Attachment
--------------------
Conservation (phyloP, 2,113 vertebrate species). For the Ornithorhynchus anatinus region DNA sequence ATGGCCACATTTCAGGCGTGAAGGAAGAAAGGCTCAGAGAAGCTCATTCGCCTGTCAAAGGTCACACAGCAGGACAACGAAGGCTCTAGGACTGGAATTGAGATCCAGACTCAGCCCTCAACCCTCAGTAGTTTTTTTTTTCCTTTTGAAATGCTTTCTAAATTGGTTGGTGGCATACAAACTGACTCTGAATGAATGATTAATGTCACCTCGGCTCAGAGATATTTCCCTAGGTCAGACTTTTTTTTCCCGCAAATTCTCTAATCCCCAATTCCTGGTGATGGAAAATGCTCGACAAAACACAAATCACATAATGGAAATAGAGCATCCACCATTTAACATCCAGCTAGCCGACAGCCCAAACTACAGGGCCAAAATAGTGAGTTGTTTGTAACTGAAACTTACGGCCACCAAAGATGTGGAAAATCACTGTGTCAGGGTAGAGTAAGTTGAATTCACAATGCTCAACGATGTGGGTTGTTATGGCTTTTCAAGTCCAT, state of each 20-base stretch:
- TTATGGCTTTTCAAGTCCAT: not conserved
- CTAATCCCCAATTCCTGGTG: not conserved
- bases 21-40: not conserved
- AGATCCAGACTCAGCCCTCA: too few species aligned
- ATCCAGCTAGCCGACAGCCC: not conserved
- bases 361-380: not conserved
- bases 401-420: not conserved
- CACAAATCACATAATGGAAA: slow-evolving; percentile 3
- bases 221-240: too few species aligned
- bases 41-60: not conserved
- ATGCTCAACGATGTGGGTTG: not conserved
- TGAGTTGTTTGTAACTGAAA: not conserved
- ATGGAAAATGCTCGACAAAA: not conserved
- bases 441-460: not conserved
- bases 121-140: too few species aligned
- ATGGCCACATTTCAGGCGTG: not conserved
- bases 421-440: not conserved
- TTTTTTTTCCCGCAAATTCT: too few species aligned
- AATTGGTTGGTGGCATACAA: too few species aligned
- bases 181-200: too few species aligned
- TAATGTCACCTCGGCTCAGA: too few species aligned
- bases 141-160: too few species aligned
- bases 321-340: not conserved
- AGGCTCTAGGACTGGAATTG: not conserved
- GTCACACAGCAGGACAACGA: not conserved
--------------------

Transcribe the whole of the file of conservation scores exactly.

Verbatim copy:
Conservation (phyloP, 2,113 vertebrate species). For the Ornithorhynchus anatinus region DNA sequence ATGGCCACATTTCAGGCGTGAAGGAAGAAAGGCTCAGAGAAGCTCATTCGCCTGTCAAAGGTCACACAGCAGGACAACGAAGGCTCTAGGACTGGAATTGAGATCCAGACTCAGCCCTCAACCCTCAGTAGTTTTTTTTTTCCTTTTGAAATGCTTTCTAAATTGGTTGGTGGCATACAAACTGACTCTGAATGAATGATTAATGTCACCTCGGCTCAGAGATATTTCCCTAGGTCAGACTTTTTTTTCCCGCAAATTCTCTAATCCCCAATTCCTGGTGATGGAAAATGCTCGACAAAACACAAATCACATAATGGAAATAGAGCATCCACCATTTAACATCCAGCTAGCCGACAGCCCAAACTACAGGGCCAAAATAGTGAGTTGTTTGTAACTGAAACTTACGGCCACCAAAGATGTGGAAAATCACTGTGTCAGGGTAGAGTAAGTTGAATTCACAATGCTCAACGATGTGGGTTGTTATGGCTTTTCAAGTCCAT, state of each 20-base stretch:
- TTATGGCTTTTCAAGTCCAT: not conserved
- CTAATCCCCAATTCCTGGTG: not conserved
- bases 21-40: not conserved
- AGATCCAGACTCAGCCCTCA: too few species aligned
- ATCCAGCTAGCCGACAGCCC: not conserved
- bases 361-380: not conserved
- bases 401-420: not conserved
- CACAAATCACATAATGGAAA: slow-evolving; percentile 3
- bases 221-240: too few species aligned
- bases 41-60: not conserved
- ATGCTCAACGATGTGGGTTG: not conserved
- TGAGTTGTTTGTAACTGAAA: not conserved
- ATGGAAAATGCTCGACAAAA: not conserved
- bases 441-460: not conserved
- bases 121-140: too few species aligned
- ATGGCCACATTTCAGGCGTG: not conserved
- bases 421-440: not conserved
- TTTTTTTTCCCGCAAATTCT: too few species aligned
- AATTGGTTGGTGGCATACAA: too few species aligned
- bases 181-200: too few species aligned
- TAATGTCACCTCGGCTCAGA: too few species aligned
- bases 141-160: too few species aligned
- bases 321-340: not conserved
- AGGCTCTAGGACTGGAATTG: not conserved
- GTCACACAGCAGGACAACGA: not conserved